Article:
Researchers from the University of Plymouth’s Faculty of Business are leading part of a Europe-wide project aiming to encourage young people to consider becoming entrepreneurs.
‘Innovating Youth Work to Foster Youth Active Citizenship’ is a €200,000 project involving partners in the UK, Italy, Greece, Lithuania and Poland.
Funded by Erasmus+, the European Union programme for education, training, youth and sport, the aim is to give disadvantaged young people new skills that will mean they can improve their lives and their communities, particularly through social entrepreneurship.
The project will carry out research into the social and educational profile, learning style, needs and attitudes of young people not in education, training or work, and other groups who may find it harder to access employment. These could include people with learning difficulties or disabilities, as well as migrants, refugees and asylum seekers.
As part of the work, the University team will be talking to around 250 young people from across Devon and Cornwall. This research will feed into the design of an innovative entrepreneurship e-learning platform, as well as a new training course that will be tested as part of the project.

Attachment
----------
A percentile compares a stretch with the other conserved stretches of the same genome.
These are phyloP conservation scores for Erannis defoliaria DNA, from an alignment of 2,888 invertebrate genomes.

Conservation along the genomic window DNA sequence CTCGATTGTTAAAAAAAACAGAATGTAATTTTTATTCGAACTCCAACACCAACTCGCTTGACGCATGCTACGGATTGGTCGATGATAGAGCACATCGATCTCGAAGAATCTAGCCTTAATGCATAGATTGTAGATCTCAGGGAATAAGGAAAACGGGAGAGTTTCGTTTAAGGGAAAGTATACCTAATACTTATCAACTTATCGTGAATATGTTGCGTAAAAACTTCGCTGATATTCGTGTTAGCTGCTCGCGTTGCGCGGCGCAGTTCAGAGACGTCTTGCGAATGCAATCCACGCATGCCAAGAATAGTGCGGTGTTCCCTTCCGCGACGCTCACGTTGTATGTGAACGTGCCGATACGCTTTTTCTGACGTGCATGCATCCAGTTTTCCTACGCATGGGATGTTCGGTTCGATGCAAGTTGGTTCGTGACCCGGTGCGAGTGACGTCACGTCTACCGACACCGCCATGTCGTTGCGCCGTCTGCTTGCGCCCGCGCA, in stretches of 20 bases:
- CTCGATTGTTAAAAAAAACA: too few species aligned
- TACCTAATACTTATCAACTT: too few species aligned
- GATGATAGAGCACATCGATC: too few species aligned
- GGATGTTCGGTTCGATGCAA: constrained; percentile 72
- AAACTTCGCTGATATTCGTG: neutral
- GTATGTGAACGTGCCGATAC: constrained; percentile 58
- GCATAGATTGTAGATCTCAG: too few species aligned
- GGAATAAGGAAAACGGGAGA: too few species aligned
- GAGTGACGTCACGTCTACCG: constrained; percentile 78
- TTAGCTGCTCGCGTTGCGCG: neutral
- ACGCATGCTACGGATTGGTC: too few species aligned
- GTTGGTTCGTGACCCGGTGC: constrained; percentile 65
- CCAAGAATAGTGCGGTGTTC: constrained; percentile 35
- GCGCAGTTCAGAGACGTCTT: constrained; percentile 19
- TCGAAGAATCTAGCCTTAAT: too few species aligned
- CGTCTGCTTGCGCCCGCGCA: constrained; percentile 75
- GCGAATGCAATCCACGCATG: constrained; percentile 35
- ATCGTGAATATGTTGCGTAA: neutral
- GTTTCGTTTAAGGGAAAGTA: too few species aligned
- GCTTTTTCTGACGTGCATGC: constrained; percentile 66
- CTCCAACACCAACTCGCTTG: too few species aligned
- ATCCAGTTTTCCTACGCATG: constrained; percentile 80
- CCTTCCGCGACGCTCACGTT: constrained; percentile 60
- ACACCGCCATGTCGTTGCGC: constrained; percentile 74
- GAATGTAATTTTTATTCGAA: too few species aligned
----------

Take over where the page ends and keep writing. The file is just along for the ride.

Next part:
Jonathan Moizer, Associate Professor in Business Operations and Strategy, is leading the UK arm of the project from the University of Plymouth. He is working with colleagues Dr Jonathan Lean, Professor Shaofeng Liu, and Research Fellow David Carter.
Dr Moizer, a former trustee of Gwellheans, a drug and alcohol rehabilitation charity based in Redruth, Cornwall, recently attended a launch meeting in Vilnius, Lithuania with representatives of the other four partners. He said:
"This is about getting people who have been marginalised outside employment and training into a non-formal education and training experience, to help inspire them to get involved in careers around entrepreneurship."
"We are looking to survey about 250 young people who may be defined as outside the system. We also need to find six mentors, ideally younger people who have been there and done it, to engage online in mentoring people that are outside the system."
"The project will then bring young people from the UK together with those from other partner countries to experience some intense training, once the learning materials are developed."
The 22-month project will run until autumn 2019. Anyone who would like to find out more about becoming a mentor can contact: Dr Jonathan Moizer on firstname.lastname@example.org/01752 585635, or David Carter on email@example.com/01752 585874.